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Local artist receives state honor
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Continuing their work at the Tennessee Residence, the Tennessee Arts Commission is working with First Lady Crissy Haslam in placing artwork from Tennessee artists in Conservation Hall. The commission recently added the work of 21 artists, with the selection ranging from paintings to three-dimensional sculptures to textiles.
Warren County resident 93-year-old Mary Jane Prater is included on that list of artists. One of her white oak baskets is included with the unique works of artists from across the state.
“I think it’s an honor that they wanted one of my baskets,” said Prater. “It’s great to be thought of in your old age. I probably won’t go to see the exhibit.”
The active mother, grandmother and great-grandmother stills makes baskets, but not nearly as many as she used to. She recalls the beginning of her basketmaking career, when she would take the leftover materials from the family’s chairmaking business and turn them into baskets.
“We used to make the baskets and swap them out with the T.O. Muncey Store for stuff we needed,” said Prater.
She recalls going into the woods and cutting oak strips from trees for the baskets, which is no easy task. Once the construction is started, the strips need to stay moist for easy handling.
“I still do some baskets, but mostly in the summer months, cause it’s too cold to handle the wet strips in the winter,” said Prater. “Not many people make baskets now, ’cause they say it’s too hard. I never thought it was that hard, but I learned young.”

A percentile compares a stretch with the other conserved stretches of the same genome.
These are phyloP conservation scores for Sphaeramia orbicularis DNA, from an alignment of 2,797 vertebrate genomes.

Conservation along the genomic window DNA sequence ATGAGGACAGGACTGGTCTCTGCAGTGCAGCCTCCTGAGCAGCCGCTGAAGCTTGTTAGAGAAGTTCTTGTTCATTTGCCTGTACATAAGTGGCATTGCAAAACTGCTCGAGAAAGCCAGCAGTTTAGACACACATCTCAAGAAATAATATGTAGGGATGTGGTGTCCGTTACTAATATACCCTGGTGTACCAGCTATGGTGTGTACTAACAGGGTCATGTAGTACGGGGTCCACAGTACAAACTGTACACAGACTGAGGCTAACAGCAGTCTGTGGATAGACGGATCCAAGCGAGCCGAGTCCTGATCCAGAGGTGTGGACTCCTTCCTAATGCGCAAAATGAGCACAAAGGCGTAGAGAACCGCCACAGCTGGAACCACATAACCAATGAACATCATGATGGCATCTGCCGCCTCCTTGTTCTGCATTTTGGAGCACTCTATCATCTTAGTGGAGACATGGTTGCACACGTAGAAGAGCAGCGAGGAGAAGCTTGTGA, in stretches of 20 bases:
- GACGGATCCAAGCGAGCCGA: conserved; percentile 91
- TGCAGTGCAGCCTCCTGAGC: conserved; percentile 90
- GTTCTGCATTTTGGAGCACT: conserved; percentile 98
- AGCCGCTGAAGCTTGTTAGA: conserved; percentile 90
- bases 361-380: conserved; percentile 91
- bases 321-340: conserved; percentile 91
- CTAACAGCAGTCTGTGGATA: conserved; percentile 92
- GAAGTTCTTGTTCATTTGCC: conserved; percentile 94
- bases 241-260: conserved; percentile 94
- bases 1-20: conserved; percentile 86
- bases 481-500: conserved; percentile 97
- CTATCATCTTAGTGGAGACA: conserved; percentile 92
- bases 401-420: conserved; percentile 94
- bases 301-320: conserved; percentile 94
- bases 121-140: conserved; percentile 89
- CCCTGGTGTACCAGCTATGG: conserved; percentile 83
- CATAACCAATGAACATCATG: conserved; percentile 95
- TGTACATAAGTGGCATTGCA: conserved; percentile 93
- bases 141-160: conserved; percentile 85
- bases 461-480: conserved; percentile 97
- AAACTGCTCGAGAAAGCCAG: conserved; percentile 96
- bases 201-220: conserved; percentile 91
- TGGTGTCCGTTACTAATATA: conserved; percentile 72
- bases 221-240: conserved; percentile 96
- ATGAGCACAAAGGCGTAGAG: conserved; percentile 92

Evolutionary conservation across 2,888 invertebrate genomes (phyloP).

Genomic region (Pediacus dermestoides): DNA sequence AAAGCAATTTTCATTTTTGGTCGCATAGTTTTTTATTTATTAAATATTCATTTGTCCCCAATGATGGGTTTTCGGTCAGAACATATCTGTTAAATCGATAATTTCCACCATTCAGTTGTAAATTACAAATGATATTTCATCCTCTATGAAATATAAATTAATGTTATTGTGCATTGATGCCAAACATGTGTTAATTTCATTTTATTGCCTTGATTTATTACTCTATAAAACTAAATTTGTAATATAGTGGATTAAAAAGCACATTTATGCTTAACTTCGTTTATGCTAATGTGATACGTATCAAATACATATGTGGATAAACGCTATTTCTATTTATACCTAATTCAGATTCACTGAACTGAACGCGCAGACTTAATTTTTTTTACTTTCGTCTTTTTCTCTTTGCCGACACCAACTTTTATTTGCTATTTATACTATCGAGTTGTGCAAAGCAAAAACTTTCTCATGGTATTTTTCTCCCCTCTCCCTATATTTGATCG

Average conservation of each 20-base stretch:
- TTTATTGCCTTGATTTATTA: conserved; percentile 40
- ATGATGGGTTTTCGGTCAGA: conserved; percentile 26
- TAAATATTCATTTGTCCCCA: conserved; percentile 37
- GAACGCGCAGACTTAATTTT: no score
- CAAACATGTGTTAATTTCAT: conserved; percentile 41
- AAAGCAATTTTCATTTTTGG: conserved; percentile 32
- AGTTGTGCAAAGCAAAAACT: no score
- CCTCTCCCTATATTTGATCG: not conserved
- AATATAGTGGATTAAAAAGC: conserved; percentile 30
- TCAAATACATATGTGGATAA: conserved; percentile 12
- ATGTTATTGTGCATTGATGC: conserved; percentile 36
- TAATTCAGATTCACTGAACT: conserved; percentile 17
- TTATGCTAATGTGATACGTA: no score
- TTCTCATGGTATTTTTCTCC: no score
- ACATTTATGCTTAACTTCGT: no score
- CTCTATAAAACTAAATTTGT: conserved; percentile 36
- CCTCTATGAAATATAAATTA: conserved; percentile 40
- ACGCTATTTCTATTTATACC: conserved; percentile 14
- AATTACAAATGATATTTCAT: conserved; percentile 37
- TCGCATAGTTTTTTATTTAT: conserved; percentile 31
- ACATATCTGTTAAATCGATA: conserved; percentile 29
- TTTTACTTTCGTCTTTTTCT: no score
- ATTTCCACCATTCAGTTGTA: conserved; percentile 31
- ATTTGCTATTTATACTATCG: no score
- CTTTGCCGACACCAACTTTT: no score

Prater has been making baskets almost 80 years, has helped teach the art to others, and has baskets displayed in several locations across the state.
She estimates it takes her about a week to make one basket, and finds the best location for her is between her kitchen and living room.
“I sit here and work, so I can watch the television as I work,” said Prater with a laugh.
When she first started, she said she would sell them for as little as 25 cents and says the highest one has sold for $280, with that one going overseas with the customer.
Prater doesn’t think she has any special talents, and says anyone can make them if they are willing to work hard to learn.
“I will make some more, because my goal in life is to live to be 100,” says Prater.
The 14,000-square-foot meeting and banquet facility built under the front lawn of the Tennessee Residence is used for state receptions and dinners and seats up to 160 people.
With the desire to include more work by Tennessee artists, the first lady turned to the Tennessee Arts Commission. The commission had previously worked with former First Lady Andrea Conte on several projects at the residence.
“Bill and I are thrilled to feature such diverse and talented Tennessee artists,” said Mrs. Haslam. “We will continue to invite guests to the Tennessee residence to view and enjoy these beautiful pieces of artwork.”
“There were several exceptional pieces of art already placed at Conservation Hall, but the first lady wanted to enhance the space with additional work,” said Julie Horn director of visual arts, craft and media. “The idea was to warm-up the facility a bit with additional art, and we wanted to have more Tennessee artists represented.”
The public can now take a tour through the facility, so the commission has been involved in docent training and providing educational materials and information about the artwork displayed. The docents volunteer their time.
Anyone can tour the facility, after first registering for a tour on the first lady’s website:
 “It’s a pleasure to continue our work at the Tennessee Residence, and it’s certainly gratifying to see Tennessee’s exceptional artists represented there,” added Horn.